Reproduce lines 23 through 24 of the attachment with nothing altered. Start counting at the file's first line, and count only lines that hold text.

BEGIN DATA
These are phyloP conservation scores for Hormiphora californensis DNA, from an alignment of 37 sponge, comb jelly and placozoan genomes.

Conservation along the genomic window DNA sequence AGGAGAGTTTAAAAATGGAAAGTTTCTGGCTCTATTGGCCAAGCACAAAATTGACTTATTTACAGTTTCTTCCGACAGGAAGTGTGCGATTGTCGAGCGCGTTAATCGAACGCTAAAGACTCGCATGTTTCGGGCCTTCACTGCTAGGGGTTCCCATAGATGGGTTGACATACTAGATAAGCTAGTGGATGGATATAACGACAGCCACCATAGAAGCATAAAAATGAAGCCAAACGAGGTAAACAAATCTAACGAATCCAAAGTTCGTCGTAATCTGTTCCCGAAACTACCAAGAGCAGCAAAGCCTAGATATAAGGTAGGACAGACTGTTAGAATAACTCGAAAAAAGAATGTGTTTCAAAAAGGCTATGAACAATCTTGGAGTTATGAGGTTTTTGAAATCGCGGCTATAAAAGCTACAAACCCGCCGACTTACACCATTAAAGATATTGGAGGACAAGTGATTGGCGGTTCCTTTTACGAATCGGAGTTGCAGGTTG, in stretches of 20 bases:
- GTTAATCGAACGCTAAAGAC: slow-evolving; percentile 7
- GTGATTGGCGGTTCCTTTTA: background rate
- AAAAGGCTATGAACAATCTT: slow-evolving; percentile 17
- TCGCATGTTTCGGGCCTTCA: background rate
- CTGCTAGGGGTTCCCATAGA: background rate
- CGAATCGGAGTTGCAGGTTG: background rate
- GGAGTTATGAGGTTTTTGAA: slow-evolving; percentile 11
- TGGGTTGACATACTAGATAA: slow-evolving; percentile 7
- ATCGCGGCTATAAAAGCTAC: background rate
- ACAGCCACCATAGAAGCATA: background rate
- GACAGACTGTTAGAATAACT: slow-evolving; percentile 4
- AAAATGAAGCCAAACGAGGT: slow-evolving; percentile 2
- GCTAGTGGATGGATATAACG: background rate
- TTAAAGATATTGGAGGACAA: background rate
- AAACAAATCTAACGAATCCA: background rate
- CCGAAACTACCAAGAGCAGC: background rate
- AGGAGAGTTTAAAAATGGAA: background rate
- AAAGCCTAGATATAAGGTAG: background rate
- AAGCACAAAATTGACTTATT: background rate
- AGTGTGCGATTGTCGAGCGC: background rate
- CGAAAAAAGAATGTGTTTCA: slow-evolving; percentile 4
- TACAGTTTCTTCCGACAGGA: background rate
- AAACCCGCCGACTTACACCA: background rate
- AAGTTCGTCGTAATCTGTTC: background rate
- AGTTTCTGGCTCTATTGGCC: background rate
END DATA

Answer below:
- CGAAAAAAGAATGTGTTTCA: slow-evolving; percentile 4
- TACAGTTTCTTCCGACAGGA: background rate